The Digital Journalist
Selected photos from Michael O'Brien's The Face of Texas.
© Michael O'Brien

Kelly Willis/AUSTIN - Kelly Willis was new to Austin when she was "discovered" by singer Nanci Griffith. Willis was singing at Austin's Continental Club in 1990 when Griffith wandered in and caught the end of her set. Griffith was so impressed by the plaintive, sensual, country voice of the pretty young singer that she headed for the phone and dialed MCA producer Tony Brown. A few months later, a record deal was struck, and Willis was on her way with her debut album, Well Traveled Love.

She's had lots of ups and downs since then--including a disappointing foray into the highly commercial Nashville music scene, and a parting of the ways with MCA--but at 32 she got back on track with the CD What I Deserve, released on the independent label Rykodisc to glowing reviews. In the last couple of years, she's followed that up with Easy, her latest CD, which she co-produced.

Willis is not a Texan by birth. She was born in Lawton, OK, the youngest of three children, and grew up in North Carolina and Virginia. (Her particular twang is resonant of these formative years.) She got her start in high school. One day at a beach arcade, she slipped into a coin-operated recording booth and sang Elvis Presley's "Teddy Bear." She took the demo and parlayed it into a spot in her boyfriend's rockabilly band. Kelly and the Fireballs became a moderate success around the DC area in the late 80s before they moved on to Austin.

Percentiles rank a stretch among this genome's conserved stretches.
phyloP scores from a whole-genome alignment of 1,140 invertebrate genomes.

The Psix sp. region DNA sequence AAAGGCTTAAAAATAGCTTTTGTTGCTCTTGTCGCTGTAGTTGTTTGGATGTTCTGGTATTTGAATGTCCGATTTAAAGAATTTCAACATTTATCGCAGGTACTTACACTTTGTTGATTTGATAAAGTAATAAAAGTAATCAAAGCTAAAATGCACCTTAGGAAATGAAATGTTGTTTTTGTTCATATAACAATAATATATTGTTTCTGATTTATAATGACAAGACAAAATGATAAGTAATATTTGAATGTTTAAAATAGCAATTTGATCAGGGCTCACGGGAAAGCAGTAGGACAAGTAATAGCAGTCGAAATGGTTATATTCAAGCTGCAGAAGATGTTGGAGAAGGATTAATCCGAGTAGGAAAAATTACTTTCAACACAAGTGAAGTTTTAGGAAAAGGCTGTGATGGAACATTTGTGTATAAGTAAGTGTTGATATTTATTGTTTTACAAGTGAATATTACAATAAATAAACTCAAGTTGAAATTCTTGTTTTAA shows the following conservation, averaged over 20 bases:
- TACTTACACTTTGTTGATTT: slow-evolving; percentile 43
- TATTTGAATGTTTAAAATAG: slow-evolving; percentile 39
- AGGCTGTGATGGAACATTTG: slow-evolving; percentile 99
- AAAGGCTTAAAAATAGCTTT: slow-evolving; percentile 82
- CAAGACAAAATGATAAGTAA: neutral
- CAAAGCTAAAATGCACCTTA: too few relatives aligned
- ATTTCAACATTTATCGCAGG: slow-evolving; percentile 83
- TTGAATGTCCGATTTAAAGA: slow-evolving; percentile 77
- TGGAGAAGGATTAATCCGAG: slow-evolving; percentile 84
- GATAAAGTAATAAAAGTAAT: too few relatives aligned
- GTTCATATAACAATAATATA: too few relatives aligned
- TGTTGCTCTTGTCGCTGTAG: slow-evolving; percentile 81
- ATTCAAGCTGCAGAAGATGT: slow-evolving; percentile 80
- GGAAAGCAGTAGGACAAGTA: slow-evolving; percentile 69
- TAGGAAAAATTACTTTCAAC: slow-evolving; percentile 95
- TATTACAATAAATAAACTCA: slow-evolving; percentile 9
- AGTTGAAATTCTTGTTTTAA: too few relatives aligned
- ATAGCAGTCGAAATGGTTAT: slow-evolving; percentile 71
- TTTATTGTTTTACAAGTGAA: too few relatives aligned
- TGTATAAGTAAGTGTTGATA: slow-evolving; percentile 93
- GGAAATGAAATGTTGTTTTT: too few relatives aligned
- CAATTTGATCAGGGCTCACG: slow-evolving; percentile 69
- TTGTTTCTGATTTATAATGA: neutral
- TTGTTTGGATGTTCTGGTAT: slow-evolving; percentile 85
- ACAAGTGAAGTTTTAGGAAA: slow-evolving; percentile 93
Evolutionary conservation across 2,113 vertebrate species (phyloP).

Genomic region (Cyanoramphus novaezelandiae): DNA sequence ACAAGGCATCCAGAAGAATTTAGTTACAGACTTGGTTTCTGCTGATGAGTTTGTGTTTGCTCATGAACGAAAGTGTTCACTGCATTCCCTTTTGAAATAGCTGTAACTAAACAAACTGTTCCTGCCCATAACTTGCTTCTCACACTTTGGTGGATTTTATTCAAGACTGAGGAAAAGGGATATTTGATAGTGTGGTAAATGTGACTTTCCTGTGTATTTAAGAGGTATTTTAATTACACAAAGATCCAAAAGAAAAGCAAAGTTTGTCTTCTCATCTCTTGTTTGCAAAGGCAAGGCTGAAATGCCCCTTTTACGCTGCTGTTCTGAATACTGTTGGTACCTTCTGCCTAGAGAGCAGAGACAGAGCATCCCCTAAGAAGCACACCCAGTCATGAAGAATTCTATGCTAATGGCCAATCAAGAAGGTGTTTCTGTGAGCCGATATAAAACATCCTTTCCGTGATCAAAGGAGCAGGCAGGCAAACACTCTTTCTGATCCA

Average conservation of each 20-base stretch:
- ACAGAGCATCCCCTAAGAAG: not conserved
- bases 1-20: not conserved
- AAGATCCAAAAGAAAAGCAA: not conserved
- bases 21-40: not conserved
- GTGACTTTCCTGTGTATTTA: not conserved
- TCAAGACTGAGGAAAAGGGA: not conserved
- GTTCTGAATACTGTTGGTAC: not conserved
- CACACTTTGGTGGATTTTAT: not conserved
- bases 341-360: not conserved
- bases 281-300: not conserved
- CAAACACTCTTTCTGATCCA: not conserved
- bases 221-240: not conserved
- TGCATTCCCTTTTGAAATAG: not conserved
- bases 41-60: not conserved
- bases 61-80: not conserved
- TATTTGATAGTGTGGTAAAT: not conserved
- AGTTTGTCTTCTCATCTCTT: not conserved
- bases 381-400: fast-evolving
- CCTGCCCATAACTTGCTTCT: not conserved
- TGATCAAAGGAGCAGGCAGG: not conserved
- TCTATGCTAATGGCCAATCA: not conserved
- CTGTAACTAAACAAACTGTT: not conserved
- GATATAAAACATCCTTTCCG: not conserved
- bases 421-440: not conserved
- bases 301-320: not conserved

Willis' reputation has been enhanced by some brushes with celebrity. She appeared in the film Bob Roberts, directed by and starring Tim Robbins. She was selected as one of People Magazine's 50 Most Beautiful People. Her songs were featured in the films Thelma & Louise and Boys. She posed for some glossy magazine photo spreads -- Vogue among them. And she performed at a mansion gala honoring President Clinton at $1,000 a plate.

But the singer, who's known among the local media as "the voice of Austin," seems determined, now, to concentrate on the basics: writing good songs, performing with musicians she admires, and maintaining artistic control of her career. If blockbuster success eludes the shy, ethereal artist, so be it.

"Since I was raised an Army brat, Texas was the first connection I had to any place," says Willis, who lives with husband Bruce Robison, a respected singer-songwriter, and their son, Deral. "I feel lucky to be connected to the landscape of Texas - the earth - the dirt and rocks. It makes me feel whole, complete and peaceful."